Beyond the Fields We Know is a collection of fantasy short stories by Irish writer Lord Dunsany, and edited by Lin Carter. The title is derived from a description of the location of the border of Elfland used several times in Lord Dunsany's best-known novel, The King of Elfland's Daughter. It was first published in paperback by Ballantine Books as the forty-seventh volume of its Ballantine Adult Fantasy series in May, 1972. It was the series' fourth Dunsany volume, and the second collection of his shorter fantasies assembled by Carter.

Dunsany is considered a major influence on the works of J. R. R. Tolkien, H. P. Lovecraft, Ursula K. Le Guin, and others. Beyond the Fields We Know collects fifty-nine short pieces by the author, including stories, poems and a play, selected from some of his early collections. It incorporates the whole of his first book and collection The Gods of Pegāna (1905) and extended selections from his second, Time and the Gods (1906), and his poetry collection Fifty Poems (1929). An introduction and afterword by Carter frame the collection.

Book of Mercy

Book of Mercy is a poetry book by Canadian author, poet and singer-songwriter Leonard Cohen, published by McLelland and Stewart, and repackaged in March 2010. Its original publication was in 1984. Book of Mercy is considered a companion volume to Cohen's poetry collection, Book of Longing (published in 2006). The book is often referred to as a book of contemporary psalms. The poems are numbered rather than titled. Book of Mercy contains fifty poems. The topics are often spiritual or religious in nature.

According to Penguin Random House, "the poems in Book of Mercy brim with praise, despair, anger, doubt and trust. Speaking from the heart of the modern world, yet in tones that resonate with an older devotional tradition, these verses give voice to our deepest, most powerful intuitions." Cohen uses both traditional and modern forms of writing.

Book of Mercy was labelled Cohen's "most deeply personal book." He told Robert Sward in a 1984 interview, "'Book of Mercy is a secret book for me. It was written during an intense moment of reassessment of his life and art and remains his sole effort to publish a book of psalms.' Book of Mercy allows us to witness the struggle of a soul engaged in what Cohen described as 'a sacred kind of conversation.' The reputation of this meditative collection has grown steadily, and the book is now widely considered one of the finest compilations of confession and spiritual longing ever written."Book of Mercy is said to have inspired the production of Cohen's studio album Various Positions.

Burns stanza

The Burns stanza is a verse form named after the Scottish poet Robert Burns, who used it in some fifty poems. It was not, however, invented by Burns, and prior to his use of it was known as the standard Habbie, after the piper Habbie Simpson (1550–1620). It is also sometimes known as the Scottish stanza or six-line stave. It is found in Middle English in the Romance of Octovian (Octavian). It was also found in mediaeval Provençal poems and miracle plays from the Middle Ages.The first notable poem written in this stanza was the "Lament for Habbie Simpson; or, the Life and Death of the Piper of Kilbarchan" by Robert Sempill the younger. The stanza was used frequently by major 18th-century Lowland Scots poets such as Robert Fergusson and Robert Burns, and has been used by subsequent poets. Major poems in the stanza include Burns's "To a Mouse", "To a Louse", "Address to the Deil" and "Death and Doctor Hornbook". The stanza is six lines in length and rhymes AAABAB, with tetrameter A lines and dimeter B lines. The second B line may or may not be repeated.Although the "Lament for Habbie" itself is strictly lyrical, subsequent uses have tended to be comic and satirical, as this passage from Burns shows:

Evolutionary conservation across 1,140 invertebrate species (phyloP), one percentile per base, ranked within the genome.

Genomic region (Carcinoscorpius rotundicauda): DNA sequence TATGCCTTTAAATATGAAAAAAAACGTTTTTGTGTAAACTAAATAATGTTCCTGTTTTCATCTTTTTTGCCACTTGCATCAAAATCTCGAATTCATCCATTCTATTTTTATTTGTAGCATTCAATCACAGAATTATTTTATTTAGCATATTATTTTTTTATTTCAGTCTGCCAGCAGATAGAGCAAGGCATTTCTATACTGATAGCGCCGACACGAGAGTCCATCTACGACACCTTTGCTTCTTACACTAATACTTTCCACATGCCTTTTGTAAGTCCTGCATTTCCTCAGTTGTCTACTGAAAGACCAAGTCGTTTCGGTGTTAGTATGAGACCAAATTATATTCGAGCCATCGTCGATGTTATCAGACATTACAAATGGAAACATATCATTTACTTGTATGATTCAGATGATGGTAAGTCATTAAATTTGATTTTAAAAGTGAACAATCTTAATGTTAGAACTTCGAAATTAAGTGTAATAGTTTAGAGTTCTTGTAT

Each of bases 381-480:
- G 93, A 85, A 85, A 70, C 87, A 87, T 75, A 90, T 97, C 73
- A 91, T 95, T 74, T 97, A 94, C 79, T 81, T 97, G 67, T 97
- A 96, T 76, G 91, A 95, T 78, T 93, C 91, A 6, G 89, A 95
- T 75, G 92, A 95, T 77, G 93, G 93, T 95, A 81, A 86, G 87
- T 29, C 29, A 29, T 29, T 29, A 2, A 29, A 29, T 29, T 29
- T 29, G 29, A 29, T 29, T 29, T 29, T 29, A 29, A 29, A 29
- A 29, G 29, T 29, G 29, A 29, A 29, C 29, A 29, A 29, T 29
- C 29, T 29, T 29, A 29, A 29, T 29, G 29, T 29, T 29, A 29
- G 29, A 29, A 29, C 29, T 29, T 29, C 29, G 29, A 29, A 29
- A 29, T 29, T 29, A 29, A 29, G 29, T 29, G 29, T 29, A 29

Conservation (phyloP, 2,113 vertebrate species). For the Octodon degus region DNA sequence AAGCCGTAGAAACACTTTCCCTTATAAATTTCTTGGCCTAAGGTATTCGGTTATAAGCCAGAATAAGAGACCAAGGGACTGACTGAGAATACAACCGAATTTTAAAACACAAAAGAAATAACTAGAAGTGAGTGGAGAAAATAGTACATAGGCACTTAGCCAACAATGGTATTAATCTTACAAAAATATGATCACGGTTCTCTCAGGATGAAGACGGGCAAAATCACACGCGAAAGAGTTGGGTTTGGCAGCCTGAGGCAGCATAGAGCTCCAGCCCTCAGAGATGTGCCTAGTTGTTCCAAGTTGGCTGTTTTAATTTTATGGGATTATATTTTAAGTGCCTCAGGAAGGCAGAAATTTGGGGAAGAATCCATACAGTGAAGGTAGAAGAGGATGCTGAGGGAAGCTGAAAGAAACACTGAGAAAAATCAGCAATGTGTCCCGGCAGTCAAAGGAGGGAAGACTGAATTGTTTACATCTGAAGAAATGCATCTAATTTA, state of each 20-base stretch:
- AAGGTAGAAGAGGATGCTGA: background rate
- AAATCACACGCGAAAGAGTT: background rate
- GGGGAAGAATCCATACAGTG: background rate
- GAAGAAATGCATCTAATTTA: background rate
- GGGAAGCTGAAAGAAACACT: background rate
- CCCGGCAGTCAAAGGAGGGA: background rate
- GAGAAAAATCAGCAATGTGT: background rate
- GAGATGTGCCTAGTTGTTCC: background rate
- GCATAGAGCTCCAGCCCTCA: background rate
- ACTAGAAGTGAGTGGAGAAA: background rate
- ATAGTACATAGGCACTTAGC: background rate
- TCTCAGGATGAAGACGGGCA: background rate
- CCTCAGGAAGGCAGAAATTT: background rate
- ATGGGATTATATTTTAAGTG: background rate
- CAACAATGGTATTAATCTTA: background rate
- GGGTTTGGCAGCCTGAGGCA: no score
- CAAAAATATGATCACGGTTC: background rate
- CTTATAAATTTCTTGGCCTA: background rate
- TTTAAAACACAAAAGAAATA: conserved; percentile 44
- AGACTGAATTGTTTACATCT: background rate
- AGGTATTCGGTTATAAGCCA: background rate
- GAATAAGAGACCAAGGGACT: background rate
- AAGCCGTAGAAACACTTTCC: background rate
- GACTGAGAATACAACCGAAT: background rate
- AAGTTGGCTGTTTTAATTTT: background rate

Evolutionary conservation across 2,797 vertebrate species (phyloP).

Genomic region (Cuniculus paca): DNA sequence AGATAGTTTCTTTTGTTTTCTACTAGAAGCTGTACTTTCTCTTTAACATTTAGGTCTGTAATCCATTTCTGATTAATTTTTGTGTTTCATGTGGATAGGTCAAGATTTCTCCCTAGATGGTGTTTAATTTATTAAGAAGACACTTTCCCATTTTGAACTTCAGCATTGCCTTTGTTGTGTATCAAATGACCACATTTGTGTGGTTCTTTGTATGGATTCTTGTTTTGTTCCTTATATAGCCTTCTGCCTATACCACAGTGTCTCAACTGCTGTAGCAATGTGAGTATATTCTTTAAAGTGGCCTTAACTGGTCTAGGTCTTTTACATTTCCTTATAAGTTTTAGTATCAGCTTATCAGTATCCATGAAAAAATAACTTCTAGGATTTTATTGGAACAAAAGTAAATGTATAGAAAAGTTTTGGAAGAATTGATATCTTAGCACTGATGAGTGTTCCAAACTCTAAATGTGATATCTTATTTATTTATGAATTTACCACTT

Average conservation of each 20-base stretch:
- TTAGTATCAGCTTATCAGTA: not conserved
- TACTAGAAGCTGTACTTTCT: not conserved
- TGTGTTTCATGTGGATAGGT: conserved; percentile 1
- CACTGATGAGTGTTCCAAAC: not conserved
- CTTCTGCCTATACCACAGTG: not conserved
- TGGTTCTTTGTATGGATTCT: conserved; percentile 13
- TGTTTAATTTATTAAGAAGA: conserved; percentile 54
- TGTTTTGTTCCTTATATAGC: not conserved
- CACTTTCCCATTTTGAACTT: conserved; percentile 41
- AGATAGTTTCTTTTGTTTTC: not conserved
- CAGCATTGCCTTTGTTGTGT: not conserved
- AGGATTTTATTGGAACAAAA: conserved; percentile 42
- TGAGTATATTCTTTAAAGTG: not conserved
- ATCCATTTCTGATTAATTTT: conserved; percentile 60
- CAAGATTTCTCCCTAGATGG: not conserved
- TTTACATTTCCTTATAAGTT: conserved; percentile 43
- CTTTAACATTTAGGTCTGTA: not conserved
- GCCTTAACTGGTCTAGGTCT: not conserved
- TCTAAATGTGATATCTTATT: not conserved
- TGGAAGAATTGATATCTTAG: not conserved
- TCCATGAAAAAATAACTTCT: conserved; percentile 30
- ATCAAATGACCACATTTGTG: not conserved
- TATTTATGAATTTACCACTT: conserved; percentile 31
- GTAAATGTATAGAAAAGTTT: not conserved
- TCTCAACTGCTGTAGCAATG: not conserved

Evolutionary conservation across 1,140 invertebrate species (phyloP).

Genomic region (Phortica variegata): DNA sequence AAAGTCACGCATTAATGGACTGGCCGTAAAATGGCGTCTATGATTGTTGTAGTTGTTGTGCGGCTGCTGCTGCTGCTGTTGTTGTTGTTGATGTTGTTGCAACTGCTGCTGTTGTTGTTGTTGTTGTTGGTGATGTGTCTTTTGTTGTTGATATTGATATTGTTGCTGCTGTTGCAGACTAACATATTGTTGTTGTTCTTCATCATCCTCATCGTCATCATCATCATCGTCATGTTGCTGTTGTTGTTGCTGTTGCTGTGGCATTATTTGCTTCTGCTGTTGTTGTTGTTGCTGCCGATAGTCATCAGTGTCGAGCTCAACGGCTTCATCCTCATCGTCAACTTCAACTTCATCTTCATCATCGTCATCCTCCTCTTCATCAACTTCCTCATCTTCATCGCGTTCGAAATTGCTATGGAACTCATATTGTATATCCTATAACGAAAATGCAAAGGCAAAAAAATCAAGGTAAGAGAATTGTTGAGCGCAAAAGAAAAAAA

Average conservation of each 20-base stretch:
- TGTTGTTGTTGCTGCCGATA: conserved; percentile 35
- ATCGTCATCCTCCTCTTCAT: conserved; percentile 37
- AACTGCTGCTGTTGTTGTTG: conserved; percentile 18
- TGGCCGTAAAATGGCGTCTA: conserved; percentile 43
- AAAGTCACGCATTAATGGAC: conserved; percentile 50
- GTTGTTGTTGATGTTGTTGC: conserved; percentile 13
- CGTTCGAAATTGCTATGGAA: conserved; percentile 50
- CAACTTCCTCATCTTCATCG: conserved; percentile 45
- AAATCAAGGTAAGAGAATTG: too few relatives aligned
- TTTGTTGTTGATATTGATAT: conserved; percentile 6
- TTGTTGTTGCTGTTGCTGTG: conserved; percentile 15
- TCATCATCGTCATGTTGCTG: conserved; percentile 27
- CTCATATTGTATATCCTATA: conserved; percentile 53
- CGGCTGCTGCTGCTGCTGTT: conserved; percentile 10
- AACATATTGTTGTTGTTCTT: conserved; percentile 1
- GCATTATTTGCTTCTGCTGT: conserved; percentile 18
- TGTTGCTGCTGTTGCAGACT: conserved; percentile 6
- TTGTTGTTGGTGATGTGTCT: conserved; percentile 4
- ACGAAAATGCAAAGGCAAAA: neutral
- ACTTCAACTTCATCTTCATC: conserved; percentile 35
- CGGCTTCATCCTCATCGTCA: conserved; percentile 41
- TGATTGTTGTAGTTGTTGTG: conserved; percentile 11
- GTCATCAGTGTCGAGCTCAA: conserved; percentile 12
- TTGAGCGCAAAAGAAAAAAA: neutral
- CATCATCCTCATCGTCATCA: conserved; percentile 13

O THOU! whatever title suit thee—

Auld Hornie, Satan, Nick, or Clootie,

Wha in yon cavern grim an’ sootie,

Clos’d under hatches,

Spairges about the brunstane cootie,

To scaud poor wretches!Hear me, auld Hangie, for a wee,

An’ let poor damned bodies be;

I’m sure sma’ pleasure it can gie,

Ev’n to a deil,

To skelp an’ scaud poor dogs like me,

An’ hear us squeel!

--"Address to the Deil"A variation on the Burns stanza employs the rhyme scheme AABCCCB, with foreshortened third and seventh lines. This form is deployed, for example, in W. H. Auden's poem "Brother, who when the sirens roar" (also known as "A Communist to Others"):

Brothers, who when the sirens roarFrom office, shop and factory pour

'Neath evening sky;By cops directed to the fug

Of talkie-houses for a drug,

Or down canals to find a hug

Until you die: (lines 1–7)

Auden uses similar verse forms in other poems in the collection Look, Stranger! (also known as On This Island), such as "The Witnesses" and "Out on the Lawn I Lie in Bed" (also known as "Summer Night"). A more recent example can be seen in W. N. Herbert's "To a Mousse".